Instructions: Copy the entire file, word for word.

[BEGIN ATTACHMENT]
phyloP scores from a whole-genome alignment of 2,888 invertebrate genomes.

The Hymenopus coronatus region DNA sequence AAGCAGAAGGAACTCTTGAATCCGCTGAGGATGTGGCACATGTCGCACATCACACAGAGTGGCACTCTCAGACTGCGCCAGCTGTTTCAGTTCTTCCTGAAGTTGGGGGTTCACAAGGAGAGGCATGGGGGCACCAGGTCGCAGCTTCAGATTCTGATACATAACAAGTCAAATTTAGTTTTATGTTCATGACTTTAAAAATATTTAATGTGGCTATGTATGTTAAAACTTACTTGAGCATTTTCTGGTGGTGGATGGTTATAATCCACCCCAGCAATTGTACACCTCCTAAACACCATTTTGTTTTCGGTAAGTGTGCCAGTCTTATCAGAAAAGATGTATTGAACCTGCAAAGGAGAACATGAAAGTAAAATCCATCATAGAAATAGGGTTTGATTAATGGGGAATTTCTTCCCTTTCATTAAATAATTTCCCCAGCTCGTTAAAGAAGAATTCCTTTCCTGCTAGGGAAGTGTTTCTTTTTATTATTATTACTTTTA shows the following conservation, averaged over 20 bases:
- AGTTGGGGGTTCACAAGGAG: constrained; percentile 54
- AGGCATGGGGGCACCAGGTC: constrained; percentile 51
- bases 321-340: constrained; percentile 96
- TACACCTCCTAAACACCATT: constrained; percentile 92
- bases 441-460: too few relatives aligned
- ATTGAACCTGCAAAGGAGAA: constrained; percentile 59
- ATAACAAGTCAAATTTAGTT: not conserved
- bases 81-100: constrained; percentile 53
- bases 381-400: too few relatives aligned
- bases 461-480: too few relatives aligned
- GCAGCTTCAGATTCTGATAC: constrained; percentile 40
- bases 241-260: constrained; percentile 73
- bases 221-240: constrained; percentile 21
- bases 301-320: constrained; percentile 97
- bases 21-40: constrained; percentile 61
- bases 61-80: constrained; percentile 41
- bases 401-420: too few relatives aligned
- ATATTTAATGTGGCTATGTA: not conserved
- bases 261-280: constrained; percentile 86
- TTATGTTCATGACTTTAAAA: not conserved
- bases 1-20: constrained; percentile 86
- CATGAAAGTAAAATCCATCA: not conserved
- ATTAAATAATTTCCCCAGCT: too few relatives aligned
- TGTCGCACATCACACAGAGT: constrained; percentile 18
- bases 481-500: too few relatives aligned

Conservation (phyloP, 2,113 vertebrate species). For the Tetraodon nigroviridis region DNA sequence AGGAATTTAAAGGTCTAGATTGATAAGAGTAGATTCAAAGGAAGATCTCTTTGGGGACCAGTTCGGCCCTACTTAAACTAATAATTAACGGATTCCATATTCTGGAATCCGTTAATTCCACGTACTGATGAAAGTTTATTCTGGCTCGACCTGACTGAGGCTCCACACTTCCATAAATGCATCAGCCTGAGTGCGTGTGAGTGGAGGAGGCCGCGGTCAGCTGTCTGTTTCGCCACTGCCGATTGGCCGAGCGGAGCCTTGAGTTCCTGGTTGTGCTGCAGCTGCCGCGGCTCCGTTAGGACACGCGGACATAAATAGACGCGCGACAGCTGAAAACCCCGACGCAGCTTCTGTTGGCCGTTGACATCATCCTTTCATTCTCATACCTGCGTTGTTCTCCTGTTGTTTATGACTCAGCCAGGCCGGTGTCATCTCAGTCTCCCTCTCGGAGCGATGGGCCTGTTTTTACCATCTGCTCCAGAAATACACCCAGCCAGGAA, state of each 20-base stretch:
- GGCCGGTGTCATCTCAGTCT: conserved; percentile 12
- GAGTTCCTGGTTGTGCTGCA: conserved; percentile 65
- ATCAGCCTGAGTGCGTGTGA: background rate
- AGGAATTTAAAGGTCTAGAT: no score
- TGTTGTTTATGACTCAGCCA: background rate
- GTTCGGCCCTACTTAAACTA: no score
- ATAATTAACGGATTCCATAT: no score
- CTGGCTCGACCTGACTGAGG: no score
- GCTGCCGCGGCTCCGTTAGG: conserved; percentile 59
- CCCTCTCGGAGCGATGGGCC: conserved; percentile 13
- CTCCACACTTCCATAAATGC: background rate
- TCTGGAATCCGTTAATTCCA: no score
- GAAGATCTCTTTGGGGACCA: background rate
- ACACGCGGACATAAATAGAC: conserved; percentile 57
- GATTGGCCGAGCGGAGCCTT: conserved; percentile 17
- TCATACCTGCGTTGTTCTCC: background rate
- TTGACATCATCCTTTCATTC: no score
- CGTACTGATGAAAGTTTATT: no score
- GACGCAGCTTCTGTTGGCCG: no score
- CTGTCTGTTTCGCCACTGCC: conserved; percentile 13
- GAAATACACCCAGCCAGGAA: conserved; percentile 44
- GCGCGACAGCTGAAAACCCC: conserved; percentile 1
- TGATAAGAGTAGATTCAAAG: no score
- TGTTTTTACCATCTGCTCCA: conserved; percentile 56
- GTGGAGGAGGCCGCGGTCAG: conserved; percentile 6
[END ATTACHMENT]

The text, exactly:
phyloP scores from a whole-genome alignment of 2,888 invertebrate genomes.

The Hymenopus coronatus region DNA sequence AAGCAGAAGGAACTCTTGAATCCGCTGAGGATGTGGCACATGTCGCACATCACACAGAGTGGCACTCTCAGACTGCGCCAGCTGTTTCAGTTCTTCCTGAAGTTGGGGGTTCACAAGGAGAGGCATGGGGGCACCAGGTCGCAGCTTCAGATTCTGATACATAACAAGTCAAATTTAGTTTTATGTTCATGACTTTAAAAATATTTAATGTGGCTATGTATGTTAAAACTTACTTGAGCATTTTCTGGTGGTGGATGGTTATAATCCACCCCAGCAATTGTACACCTCCTAAACACCATTTTGTTTTCGGTAAGTGTGCCAGTCTTATCAGAAAAGATGTATTGAACCTGCAAAGGAGAACATGAAAGTAAAATCCATCATAGAAATAGGGTTTGATTAATGGGGAATTTCTTCCCTTTCATTAAATAATTTCCCCAGCTCGTTAAAGAAGAATTCCTTTCCTGCTAGGGAAGTGTTTCTTTTTATTATTATTACTTTTA shows the following conservation, averaged over 20 bases:
- AGTTGGGGGTTCACAAGGAG: constrained; percentile 54
- AGGCATGGGGGCACCAGGTC: constrained; percentile 51
- bases 321-340: constrained; percentile 96
- TACACCTCCTAAACACCATT: constrained; percentile 92
- bases 441-460: too few relatives aligned
- ATTGAACCTGCAAAGGAGAA: constrained; percentile 59
- ATAACAAGTCAAATTTAGTT: not conserved
- bases 81-100: constrained; percentile 53
- bases 381-400: too few relatives aligned
- bases 461-480: too few relatives aligned
- GCAGCTTCAGATTCTGATAC: constrained; percentile 40
- bases 241-260: constrained; percentile 73
- bases 221-240: constrained; percentile 21
- bases 301-320: constrained; percentile 97
- bases 21-40: constrained; percentile 61
- bases 61-80: constrained; percentile 41
- bases 401-420: too few relatives aligned
- ATATTTAATGTGGCTATGTA: not conserved
- bases 261-280: constrained; percentile 86
- TTATGTTCATGACTTTAAAA: not conserved
- bases 1-20: constrained; percentile 86
- CATGAAAGTAAAATCCATCA: not conserved
- ATTAAATAATTTCCCCAGCT: too few relatives aligned
- TGTCGCACATCACACAGAGT: constrained; percentile 18
- bases 481-500: too few relatives aligned

Conservation (phyloP, 2,113 vertebrate species). For the Tetraodon nigroviridis region DNA sequence AGGAATTTAAAGGTCTAGATTGATAAGAGTAGATTCAAAGGAAGATCTCTTTGGGGACCAGTTCGGCCCTACTTAAACTAATAATTAACGGATTCCATATTCTGGAATCCGTTAATTCCACGTACTGATGAAAGTTTATTCTGGCTCGACCTGACTGAGGCTCCACACTTCCATAAATGCATCAGCCTGAGTGCGTGTGAGTGGAGGAGGCCGCGGTCAGCTGTCTGTTTCGCCACTGCCGATTGGCCGAGCGGAGCCTTGAGTTCCTGGTTGTGCTGCAGCTGCCGCGGCTCCGTTAGGACACGCGGACATAAATAGACGCGCGACAGCTGAAAACCCCGACGCAGCTTCTGTTGGCCGTTGACATCATCCTTTCATTCTCATACCTGCGTTGTTCTCCTGTTGTTTATGACTCAGCCAGGCCGGTGTCATCTCAGTCTCCCTCTCGGAGCGATGGGCCTGTTTTTACCATCTGCTCCAGAAATACACCCAGCCAGGAA, state of each 20-base stretch:
- GGCCGGTGTCATCTCAGTCT: conserved; percentile 12
- GAGTTCCTGGTTGTGCTGCA: conserved; percentile 65
- ATCAGCCTGAGTGCGTGTGA: background rate
- AGGAATTTAAAGGTCTAGAT: no score
- TGTTGTTTATGACTCAGCCA: background rate
- GTTCGGCCCTACTTAAACTA: no score
- ATAATTAACGGATTCCATAT: no score
- CTGGCTCGACCTGACTGAGG: no score
- GCTGCCGCGGCTCCGTTAGG: conserved; percentile 59
- CCCTCTCGGAGCGATGGGCC: conserved; percentile 13
- CTCCACACTTCCATAAATGC: background rate
- TCTGGAATCCGTTAATTCCA: no score
- GAAGATCTCTTTGGGGACCA: background rate
- ACACGCGGACATAAATAGAC: conserved; percentile 57
- GATTGGCCGAGCGGAGCCTT: conserved; percentile 17
- TCATACCTGCGTTGTTCTCC: background rate
- TTGACATCATCCTTTCATTC: no score
- CGTACTGATGAAAGTTTATT: no score
- GACGCAGCTTCTGTTGGCCG: no score
- CTGTCTGTTTCGCCACTGCC: conserved; percentile 13
- GAAATACACCCAGCCAGGAA: conserved; percentile 44
- GCGCGACAGCTGAAAACCCC: conserved; percentile 1
- TGATAAGAGTAGATTCAAAG: no score
- TGTTTTTACCATCTGCTCCA: conserved; percentile 56
- GTGGAGGAGGCCGCGGTCAG: conserved; percentile 6